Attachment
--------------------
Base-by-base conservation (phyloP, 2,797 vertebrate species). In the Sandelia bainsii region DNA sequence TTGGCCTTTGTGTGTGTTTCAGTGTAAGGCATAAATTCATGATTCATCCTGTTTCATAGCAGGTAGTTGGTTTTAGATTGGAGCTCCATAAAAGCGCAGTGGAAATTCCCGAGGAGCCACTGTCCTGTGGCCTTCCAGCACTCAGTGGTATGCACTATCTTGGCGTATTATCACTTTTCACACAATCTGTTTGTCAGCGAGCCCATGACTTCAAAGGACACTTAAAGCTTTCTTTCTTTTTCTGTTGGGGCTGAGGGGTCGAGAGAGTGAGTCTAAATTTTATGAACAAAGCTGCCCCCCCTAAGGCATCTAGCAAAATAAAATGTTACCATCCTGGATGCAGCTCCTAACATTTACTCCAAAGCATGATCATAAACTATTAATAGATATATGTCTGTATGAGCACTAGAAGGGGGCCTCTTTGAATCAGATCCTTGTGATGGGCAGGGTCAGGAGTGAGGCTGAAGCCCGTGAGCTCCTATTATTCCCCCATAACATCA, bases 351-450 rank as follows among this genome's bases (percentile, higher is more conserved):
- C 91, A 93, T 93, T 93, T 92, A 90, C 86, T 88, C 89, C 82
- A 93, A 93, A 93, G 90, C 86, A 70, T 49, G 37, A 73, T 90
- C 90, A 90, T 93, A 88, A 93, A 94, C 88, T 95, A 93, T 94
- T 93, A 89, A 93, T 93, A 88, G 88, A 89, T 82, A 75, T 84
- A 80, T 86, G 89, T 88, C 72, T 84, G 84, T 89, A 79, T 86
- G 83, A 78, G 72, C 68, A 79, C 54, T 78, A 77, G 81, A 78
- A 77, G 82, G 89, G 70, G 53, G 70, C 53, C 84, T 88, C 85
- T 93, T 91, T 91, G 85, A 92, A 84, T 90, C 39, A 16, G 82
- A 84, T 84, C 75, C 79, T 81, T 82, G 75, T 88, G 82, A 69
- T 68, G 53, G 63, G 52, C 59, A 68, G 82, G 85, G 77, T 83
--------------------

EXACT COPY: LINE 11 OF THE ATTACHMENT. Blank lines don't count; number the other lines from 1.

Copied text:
- T 68, G 53, G 63, G 52, C 59, A 68, G 82, G 85, G 77, T 83